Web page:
Miller is the latest medical professional accused of promoting ivermectin — long used to kill parasites in animals and humans — as a treatment for the coronavirus. In recent months, the Food and Drug Administration and other public health agencies have urged people to refrain from taking the unproven treatment, warning it could be “dangerous” and potentially fatal.

Miller, who obtained his state physician assistant license in 2013, has publicly rallied against masks. At a May school board meeting in Camas, Wash., a maskless Miller told the audience that he had written mask exemptions so his children could attend school without face coverings, the medical commission found. He also said they had traveled without wearing a mask at the airport or on the plane.

At that same meeting, Miller said he had treated 350 covid patients with ivermectin, vitamin C and vitamin D. “It actually cures, if anybody cared to look at the data,” Miller said, according to the commission’s report. Experts say that while research suggests a possible connection between covid-19 and some vitamin deficiencies, there is not sufficient evidence to show that supplements can prevent or treat the disease.

Whenever patients came into his office and discussed recent coronavirus outbreaks in schools, Miller also told meeting members, he showed them pictures of himself and “his buddies in Montana, skiing, in a bar, with live music,” the report states. He added that he had begged parents to take their children out of school after the local district sent a letter asking parents to speak to their children about wearing a mask and social distancing to keep others safe, the commission found.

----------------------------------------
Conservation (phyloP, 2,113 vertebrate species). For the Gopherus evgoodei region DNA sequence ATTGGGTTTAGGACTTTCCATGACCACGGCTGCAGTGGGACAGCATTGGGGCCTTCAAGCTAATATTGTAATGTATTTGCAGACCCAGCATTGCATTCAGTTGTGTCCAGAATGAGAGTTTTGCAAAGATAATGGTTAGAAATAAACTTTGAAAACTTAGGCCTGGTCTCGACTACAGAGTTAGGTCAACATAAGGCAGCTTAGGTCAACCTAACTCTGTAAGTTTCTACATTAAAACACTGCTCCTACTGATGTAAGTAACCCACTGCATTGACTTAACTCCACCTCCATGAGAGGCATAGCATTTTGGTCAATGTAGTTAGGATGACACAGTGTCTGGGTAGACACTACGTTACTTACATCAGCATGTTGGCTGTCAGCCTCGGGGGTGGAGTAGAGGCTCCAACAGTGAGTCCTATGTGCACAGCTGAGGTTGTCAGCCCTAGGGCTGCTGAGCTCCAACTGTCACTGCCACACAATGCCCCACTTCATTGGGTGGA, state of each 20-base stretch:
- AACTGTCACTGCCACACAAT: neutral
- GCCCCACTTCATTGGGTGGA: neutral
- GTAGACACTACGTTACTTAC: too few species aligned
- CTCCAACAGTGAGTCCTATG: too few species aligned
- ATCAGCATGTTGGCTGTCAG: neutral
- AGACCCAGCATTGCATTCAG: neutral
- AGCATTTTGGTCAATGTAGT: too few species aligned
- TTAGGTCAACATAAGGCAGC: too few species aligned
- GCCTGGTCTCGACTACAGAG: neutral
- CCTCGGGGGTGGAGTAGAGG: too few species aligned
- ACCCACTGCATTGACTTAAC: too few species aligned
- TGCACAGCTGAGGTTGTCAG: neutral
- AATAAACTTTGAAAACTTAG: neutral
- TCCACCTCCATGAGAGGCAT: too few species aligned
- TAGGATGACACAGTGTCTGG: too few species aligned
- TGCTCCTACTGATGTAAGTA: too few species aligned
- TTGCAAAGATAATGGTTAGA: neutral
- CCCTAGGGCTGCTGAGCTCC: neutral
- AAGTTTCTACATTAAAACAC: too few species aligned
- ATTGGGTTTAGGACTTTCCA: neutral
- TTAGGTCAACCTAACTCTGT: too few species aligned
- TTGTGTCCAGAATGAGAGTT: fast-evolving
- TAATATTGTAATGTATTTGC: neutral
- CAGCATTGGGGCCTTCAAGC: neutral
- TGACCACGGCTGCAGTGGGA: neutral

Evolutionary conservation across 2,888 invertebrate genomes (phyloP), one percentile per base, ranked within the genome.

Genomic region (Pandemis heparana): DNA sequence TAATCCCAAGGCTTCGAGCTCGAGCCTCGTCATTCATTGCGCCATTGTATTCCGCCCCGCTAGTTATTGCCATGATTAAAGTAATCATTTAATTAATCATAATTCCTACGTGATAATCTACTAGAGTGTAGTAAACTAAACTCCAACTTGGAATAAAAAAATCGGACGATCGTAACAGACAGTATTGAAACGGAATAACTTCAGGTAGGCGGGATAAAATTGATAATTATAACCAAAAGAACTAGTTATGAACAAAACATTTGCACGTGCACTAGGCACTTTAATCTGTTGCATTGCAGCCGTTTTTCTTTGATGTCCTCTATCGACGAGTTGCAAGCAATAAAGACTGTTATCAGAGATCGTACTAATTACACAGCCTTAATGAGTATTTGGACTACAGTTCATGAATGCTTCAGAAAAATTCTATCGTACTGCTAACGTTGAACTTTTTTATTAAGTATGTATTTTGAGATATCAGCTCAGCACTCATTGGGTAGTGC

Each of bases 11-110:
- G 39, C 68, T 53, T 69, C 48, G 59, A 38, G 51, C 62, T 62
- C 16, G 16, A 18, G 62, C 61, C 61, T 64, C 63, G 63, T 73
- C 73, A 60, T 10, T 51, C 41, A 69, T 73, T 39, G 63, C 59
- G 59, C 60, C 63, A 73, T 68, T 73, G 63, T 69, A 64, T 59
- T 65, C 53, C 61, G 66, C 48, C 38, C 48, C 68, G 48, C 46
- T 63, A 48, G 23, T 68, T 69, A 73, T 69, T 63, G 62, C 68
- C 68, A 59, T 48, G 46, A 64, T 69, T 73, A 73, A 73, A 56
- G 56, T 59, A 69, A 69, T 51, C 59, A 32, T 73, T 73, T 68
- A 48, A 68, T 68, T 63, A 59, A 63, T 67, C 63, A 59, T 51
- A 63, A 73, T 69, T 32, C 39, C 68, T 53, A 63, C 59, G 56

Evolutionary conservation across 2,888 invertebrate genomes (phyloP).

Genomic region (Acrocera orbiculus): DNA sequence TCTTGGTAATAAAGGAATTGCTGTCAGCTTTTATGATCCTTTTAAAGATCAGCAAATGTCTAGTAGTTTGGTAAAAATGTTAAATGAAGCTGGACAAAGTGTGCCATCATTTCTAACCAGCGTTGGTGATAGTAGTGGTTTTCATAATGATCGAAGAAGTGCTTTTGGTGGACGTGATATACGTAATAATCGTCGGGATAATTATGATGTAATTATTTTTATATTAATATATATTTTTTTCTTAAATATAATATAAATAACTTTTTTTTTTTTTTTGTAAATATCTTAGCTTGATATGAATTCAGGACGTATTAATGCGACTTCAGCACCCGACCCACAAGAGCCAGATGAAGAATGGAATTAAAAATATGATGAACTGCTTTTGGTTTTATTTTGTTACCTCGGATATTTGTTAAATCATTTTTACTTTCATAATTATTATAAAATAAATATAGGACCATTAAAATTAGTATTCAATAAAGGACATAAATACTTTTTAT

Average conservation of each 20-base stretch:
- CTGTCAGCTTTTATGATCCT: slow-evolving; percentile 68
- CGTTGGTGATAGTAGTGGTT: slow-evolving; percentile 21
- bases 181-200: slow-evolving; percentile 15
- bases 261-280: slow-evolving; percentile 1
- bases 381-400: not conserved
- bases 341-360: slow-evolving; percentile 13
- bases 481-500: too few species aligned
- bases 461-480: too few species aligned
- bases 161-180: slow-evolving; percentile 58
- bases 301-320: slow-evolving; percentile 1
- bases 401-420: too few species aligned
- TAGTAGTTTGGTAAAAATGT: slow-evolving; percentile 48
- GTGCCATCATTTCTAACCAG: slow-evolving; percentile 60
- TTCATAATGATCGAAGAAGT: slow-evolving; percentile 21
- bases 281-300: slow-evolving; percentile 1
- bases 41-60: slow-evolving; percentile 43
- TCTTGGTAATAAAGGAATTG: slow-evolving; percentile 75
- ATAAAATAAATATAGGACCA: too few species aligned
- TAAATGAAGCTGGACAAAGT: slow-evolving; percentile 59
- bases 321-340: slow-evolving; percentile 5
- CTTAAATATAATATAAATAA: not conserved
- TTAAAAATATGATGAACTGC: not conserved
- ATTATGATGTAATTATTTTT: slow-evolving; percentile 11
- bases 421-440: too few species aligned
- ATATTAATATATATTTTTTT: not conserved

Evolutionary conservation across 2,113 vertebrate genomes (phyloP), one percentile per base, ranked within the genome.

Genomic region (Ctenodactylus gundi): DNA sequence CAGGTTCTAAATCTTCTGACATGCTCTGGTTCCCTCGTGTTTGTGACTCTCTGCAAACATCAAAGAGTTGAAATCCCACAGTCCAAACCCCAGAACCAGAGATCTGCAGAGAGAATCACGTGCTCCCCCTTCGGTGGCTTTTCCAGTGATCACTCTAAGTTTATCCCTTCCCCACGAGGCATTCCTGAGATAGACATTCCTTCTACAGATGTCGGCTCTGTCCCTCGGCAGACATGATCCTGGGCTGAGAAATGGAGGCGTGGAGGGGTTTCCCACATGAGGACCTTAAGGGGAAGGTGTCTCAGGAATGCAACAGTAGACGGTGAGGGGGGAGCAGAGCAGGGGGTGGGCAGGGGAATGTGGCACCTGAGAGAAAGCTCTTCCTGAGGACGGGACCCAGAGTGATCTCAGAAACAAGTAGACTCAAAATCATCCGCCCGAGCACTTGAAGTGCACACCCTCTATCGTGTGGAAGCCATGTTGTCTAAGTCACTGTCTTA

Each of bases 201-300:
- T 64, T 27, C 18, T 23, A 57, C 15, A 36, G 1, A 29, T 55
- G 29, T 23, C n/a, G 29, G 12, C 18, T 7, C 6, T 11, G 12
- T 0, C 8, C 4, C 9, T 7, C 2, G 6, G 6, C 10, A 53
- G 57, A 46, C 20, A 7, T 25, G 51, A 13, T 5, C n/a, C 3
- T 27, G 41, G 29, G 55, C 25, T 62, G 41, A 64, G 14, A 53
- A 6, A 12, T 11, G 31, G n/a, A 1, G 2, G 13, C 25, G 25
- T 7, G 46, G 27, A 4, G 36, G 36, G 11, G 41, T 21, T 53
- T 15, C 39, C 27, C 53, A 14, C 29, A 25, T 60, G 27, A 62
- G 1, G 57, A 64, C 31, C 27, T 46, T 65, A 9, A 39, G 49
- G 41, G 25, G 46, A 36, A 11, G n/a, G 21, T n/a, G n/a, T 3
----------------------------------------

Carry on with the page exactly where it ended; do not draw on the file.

The complaint released by the Washington Medical Commission makes mention of six unidentified patients Miller allegedly prescribed or recommended ivermectin to.

When a 39-year-old patient with covid called his clinic in May, Miller prescribed ivermectin, vitamin C, vitamin D and other supplements without verifying that he had tested positive or examining him, the complaint states.

Miller also allegedly interfered with the care of hospitalized patients he had never seen. In July, Miller and the daughter of an unvaccinated man hospitalized with covid symptoms called the hospital to demand that doctors change the patient’s antibiotics, the report states.

In September, another patient said Miller had allegedly prescribed her and another person she knew ivermectin for covid. The unvaccinated woman claimed that Miller was her medical provider and that he had treated over 900 patients with the drug, according to the complaint.

The physician assistant also became known for calling hospitals to “harass” doctors and nurses over their conventional covid-19 treatments and to push for ivermectin for patients he had not examined, the complaint states. On one occasion, when Miller allegedly asked a nurse to talk to the physician in charge of monitoring the hospital’s intensive care unit and the nurse answered that she was unable to come to the phone because she was busy monitoring 24 patients, Miller lashed out, the report states.

“Hang on,” Miller allegedly told the nurse. “That’s it? She has twenty-four critically ill patients to manage? That’s cake because she’s not managing them.”

Miller has 20 days to appeal his suspension.